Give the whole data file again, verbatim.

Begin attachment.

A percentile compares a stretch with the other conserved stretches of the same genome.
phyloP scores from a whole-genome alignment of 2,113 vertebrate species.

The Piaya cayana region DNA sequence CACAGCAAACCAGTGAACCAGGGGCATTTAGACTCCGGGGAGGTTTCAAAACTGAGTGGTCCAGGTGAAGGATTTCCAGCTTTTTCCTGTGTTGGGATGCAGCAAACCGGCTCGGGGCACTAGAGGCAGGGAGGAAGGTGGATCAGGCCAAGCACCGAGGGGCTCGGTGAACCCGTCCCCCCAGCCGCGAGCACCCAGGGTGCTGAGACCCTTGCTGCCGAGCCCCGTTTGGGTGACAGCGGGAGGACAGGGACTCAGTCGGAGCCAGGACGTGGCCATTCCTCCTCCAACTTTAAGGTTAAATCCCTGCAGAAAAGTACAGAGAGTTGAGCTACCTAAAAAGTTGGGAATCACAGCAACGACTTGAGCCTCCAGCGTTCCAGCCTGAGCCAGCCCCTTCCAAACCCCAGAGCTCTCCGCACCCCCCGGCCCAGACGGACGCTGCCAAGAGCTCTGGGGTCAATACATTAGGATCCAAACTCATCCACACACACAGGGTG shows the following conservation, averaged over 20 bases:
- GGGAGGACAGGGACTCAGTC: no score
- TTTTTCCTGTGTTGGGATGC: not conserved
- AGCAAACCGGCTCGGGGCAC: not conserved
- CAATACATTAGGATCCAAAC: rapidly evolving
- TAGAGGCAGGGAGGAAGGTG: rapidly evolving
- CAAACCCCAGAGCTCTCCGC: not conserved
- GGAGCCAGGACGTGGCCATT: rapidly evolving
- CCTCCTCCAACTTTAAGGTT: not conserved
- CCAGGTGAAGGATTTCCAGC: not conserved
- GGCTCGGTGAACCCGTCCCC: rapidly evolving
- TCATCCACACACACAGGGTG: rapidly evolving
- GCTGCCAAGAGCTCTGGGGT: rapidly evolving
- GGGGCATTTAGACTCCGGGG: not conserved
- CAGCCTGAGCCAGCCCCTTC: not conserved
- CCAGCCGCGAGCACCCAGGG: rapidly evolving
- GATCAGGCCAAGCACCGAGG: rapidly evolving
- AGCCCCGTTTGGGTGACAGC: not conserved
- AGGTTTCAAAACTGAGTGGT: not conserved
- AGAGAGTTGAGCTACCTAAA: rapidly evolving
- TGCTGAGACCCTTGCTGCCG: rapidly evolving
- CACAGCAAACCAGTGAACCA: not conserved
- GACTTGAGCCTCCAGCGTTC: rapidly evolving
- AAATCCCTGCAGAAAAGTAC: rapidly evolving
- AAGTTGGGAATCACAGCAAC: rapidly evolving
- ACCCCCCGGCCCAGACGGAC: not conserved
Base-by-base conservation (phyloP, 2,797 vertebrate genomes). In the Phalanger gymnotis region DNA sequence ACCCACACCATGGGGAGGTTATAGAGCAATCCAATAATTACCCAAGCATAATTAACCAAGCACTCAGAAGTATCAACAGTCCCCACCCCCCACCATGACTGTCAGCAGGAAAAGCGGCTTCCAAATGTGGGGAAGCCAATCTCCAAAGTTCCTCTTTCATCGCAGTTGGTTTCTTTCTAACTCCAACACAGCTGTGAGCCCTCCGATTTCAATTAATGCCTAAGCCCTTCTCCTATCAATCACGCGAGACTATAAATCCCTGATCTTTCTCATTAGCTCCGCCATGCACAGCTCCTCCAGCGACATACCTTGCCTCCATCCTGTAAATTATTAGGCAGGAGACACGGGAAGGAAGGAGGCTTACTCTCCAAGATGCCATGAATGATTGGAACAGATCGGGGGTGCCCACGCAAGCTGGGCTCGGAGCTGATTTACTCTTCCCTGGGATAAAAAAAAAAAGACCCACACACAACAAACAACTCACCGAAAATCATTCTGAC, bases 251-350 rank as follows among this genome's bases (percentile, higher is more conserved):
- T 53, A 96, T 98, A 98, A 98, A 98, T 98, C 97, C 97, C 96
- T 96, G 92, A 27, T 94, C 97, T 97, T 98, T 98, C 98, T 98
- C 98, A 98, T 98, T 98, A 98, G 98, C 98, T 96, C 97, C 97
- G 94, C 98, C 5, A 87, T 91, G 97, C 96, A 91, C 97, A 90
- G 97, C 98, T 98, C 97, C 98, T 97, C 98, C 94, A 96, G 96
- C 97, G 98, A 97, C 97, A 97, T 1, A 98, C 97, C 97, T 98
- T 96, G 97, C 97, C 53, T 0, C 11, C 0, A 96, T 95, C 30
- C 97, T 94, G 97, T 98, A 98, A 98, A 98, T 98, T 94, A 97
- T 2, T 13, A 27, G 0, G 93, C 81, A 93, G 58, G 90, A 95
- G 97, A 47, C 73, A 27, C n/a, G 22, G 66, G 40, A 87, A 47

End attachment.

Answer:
A percentile compares a stretch with the other conserved stretches of the same genome.
phyloP scores from a whole-genome alignment of 2,113 vertebrate species.

The Piaya cayana region DNA sequence CACAGCAAACCAGTGAACCAGGGGCATTTAGACTCCGGGGAGGTTTCAAAACTGAGTGGTCCAGGTGAAGGATTTCCAGCTTTTTCCTGTGTTGGGATGCAGCAAACCGGCTCGGGGCACTAGAGGCAGGGAGGAAGGTGGATCAGGCCAAGCACCGAGGGGCTCGGTGAACCCGTCCCCCCAGCCGCGAGCACCCAGGGTGCTGAGACCCTTGCTGCCGAGCCCCGTTTGGGTGACAGCGGGAGGACAGGGACTCAGTCGGAGCCAGGACGTGGCCATTCCTCCTCCAACTTTAAGGTTAAATCCCTGCAGAAAAGTACAGAGAGTTGAGCTACCTAAAAAGTTGGGAATCACAGCAACGACTTGAGCCTCCAGCGTTCCAGCCTGAGCCAGCCCCTTCCAAACCCCAGAGCTCTCCGCACCCCCCGGCCCAGACGGACGCTGCCAAGAGCTCTGGGGTCAATACATTAGGATCCAAACTCATCCACACACACAGGGTG shows the following conservation, averaged over 20 bases:
- GGGAGGACAGGGACTCAGTC: no score
- TTTTTCCTGTGTTGGGATGC: not conserved
- AGCAAACCGGCTCGGGGCAC: not conserved
- CAATACATTAGGATCCAAAC: rapidly evolving
- TAGAGGCAGGGAGGAAGGTG: rapidly evolving
- CAAACCCCAGAGCTCTCCGC: not conserved
- GGAGCCAGGACGTGGCCATT: rapidly evolving
- CCTCCTCCAACTTTAAGGTT: not conserved
- CCAGGTGAAGGATTTCCAGC: not conserved
- GGCTCGGTGAACCCGTCCCC: rapidly evolving
- TCATCCACACACACAGGGTG: rapidly evolving
- GCTGCCAAGAGCTCTGGGGT: rapidly evolving
- GGGGCATTTAGACTCCGGGG: not conserved
- CAGCCTGAGCCAGCCCCTTC: not conserved
- CCAGCCGCGAGCACCCAGGG: rapidly evolving
- GATCAGGCCAAGCACCGAGG: rapidly evolving
- AGCCCCGTTTGGGTGACAGC: not conserved
- AGGTTTCAAAACTGAGTGGT: not conserved
- AGAGAGTTGAGCTACCTAAA: rapidly evolving
- TGCTGAGACCCTTGCTGCCG: rapidly evolving
- CACAGCAAACCAGTGAACCA: not conserved
- GACTTGAGCCTCCAGCGTTC: rapidly evolving
- AAATCCCTGCAGAAAAGTAC: rapidly evolving
- AAGTTGGGAATCACAGCAAC: rapidly evolving
- ACCCCCCGGCCCAGACGGAC: not conserved
Base-by-base conservation (phyloP, 2,797 vertebrate genomes). In the Phalanger gymnotis region DNA sequence ACCCACACCATGGGGAGGTTATAGAGCAATCCAATAATTACCCAAGCATAATTAACCAAGCACTCAGAAGTATCAACAGTCCCCACCCCCCACCATGACTGTCAGCAGGAAAAGCGGCTTCCAAATGTGGGGAAGCCAATCTCCAAAGTTCCTCTTTCATCGCAGTTGGTTTCTTTCTAACTCCAACACAGCTGTGAGCCCTCCGATTTCAATTAATGCCTAAGCCCTTCTCCTATCAATCACGCGAGACTATAAATCCCTGATCTTTCTCATTAGCTCCGCCATGCACAGCTCCTCCAGCGACATACCTTGCCTCCATCCTGTAAATTATTAGGCAGGAGACACGGGAAGGAAGGAGGCTTACTCTCCAAGATGCCATGAATGATTGGAACAGATCGGGGGTGCCCACGCAAGCTGGGCTCGGAGCTGATTTACTCTTCCCTGGGATAAAAAAAAAAAGACCCACACACAACAAACAACTCACCGAAAATCATTCTGAC, bases 251-350 rank as follows among this genome's bases (percentile, higher is more conserved):
- T 53, A 96, T 98, A 98, A 98, A 98, T 98, C 97, C 97, C 96
- T 96, G 92, A 27, T 94, C 97, T 97, T 98, T 98, C 98, T 98
- C 98, A 98, T 98, T 98, A 98, G 98, C 98, T 96, C 97, C 97
- G 94, C 98, C 5, A 87, T 91, G 97, C 96, A 91, C 97, A 90
- G 97, C 98, T 98, C 97, C 98, T 97, C 98, C 94, A 96, G 96
- C 97, G 98, A 97, C 97, A 97, T 1, A 98, C 97, C 97, T 98
- T 96, G 97, C 97, C 53, T 0, C 11, C 0, A 96, T 95, C 30
- C 97, T 94, G 97, T 98, A 98, A 98, A 98, T 98, T 94, A 97
- T 2, T 13, A 27, G 0, G 93, C 81, A 93, G 58, G 90, A 95
- G 97, A 47, C 73, A 27, C n/a, G 22, G 66, G 40, A 87, A 47